Asunto(s)
Causas de Muerte , Certificado de Defunción , Cardiopatías/mortalidad , Hospitales/estadística & datos numéricos , Garantía de la Calidad de Atención de Salud , Algoritmos , Codificación Clínica/normas , Cardiopatías/clasificación , Cardiopatías/epidemiología , Hospitales/tendencias , Humanos , Capacitación en Servicio , Clasificación Internacional de Enfermedades , Cuerpo Médico de Hospitales/educación , Ciudad de Nueva York/epidemiología , Servicios Preventivos de Salud , Investigación Cualitativa , Análisis de Regresión
8.
Am J Public Health ; 102 Suppl 3: S333-5, 2012 Jun.
Artículo en Inglés | MEDLINE | ID: mdl-22690968

RESUMEN

The New York City (NYC) Department of Health and Mental Hygiene (Health Department) surveyed practicing NYC physicians to quantify Health Department resource use. Although the Health Department successfully reaches most physicians, and information is valued in practice, knowledge of several key resources was low. Findings suggested 3 recommendations for all local health departments seeking to enhance engagement with practicing physicians: (1) capitalize on physician interest, (2) engage physicians early and often, and (3) make interaction with the health department easy. Also, older physicians may require targeted outreach.


Asunto(s)
Relaciones Comunidad-Institución , Modelos Organizacionales , Médicos , Práctica de Salud Pública , Encuestas y Cuestionarios , Adulto , Anciano , Femenino , Recursos en Salud , Humanos , Masculino , Persona de Mediana Edad , Ciudad de Nueva York , Salud Urbana
9.
Am J Public Health ; 102 Suppl 3: S353-6, 2012 Jun.
Artículo en Inglés | MEDLINE | ID: mdl-22690971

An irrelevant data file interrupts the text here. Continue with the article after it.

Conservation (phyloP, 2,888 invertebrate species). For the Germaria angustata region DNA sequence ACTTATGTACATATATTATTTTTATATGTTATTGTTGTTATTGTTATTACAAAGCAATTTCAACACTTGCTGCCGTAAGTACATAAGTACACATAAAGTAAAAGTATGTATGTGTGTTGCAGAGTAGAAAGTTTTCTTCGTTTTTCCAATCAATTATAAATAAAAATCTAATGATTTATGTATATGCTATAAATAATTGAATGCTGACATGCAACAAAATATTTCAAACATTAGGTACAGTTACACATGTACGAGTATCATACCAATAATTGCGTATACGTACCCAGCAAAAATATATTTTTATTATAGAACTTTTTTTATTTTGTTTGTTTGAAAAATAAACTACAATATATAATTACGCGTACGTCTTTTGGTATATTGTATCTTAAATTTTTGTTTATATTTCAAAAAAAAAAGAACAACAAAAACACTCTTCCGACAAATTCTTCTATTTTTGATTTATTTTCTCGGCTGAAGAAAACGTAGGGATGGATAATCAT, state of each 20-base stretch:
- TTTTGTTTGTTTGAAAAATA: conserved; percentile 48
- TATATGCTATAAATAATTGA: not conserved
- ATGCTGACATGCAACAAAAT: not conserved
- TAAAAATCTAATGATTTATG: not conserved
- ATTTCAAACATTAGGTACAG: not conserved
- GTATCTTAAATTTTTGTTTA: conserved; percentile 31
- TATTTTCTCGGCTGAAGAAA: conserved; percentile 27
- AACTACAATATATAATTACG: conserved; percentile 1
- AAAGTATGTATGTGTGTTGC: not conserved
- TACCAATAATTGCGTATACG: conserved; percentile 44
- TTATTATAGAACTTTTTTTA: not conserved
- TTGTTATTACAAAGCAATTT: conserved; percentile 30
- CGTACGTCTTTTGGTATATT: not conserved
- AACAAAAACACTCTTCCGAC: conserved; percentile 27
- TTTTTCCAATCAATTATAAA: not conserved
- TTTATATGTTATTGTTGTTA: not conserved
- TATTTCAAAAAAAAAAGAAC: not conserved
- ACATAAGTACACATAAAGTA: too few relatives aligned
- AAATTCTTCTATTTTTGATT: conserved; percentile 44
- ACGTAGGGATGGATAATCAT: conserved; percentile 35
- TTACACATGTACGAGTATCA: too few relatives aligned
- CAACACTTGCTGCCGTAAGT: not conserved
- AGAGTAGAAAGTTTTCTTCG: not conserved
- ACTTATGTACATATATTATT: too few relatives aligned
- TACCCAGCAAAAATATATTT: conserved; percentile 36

RESUMEN

OBJECTIVES: In fall 2008, the New York City Department of Health and Mental Hygiene collaborated with Albert Einstein College of Medicine residency program directors to assess the effectiveness of an e-learning course on accurate death certificate completion among resident physicians. METHODS: We invited postgraduate year 1 and 2 (PGY1 and PGY2) residents (n = 227) to participate and administered a pretest, e-learning module, posttest, and course evaluation to PGY1 residents; PGY2 residents completed a pretest and survey only. RESULTS: In all, 142 residents (63%) participated. The average pretest scores for PGY2 residents (61%) and PGY1 residents (59%) were not significantly different. The PGY1 residents' average test score increased significantly after taking the e-learning module (59% vs 72%; P < .01). The participants rated course length, delivery method, and utility highly. CONCLUSIONS: Results suggest that e-learning can effectively integrate public health-oriented training into clinical residency programs.


Asunto(s)
Instrucción por Computador , Certificado de Defunción , Educación de Postgrado en Medicina/organización & administración , Salud Pública/educación , Adulto , Evaluación Educacional , Femenino , Humanos , Internado y Residencia , Masculino , Ciudad de Nueva York
10.
Am J Prev Med ; 42(6 Suppl 2): S103-6, 2012 Jun.
Artículo en Inglés | MEDLINE | ID: mdl-22704427

RESUMEN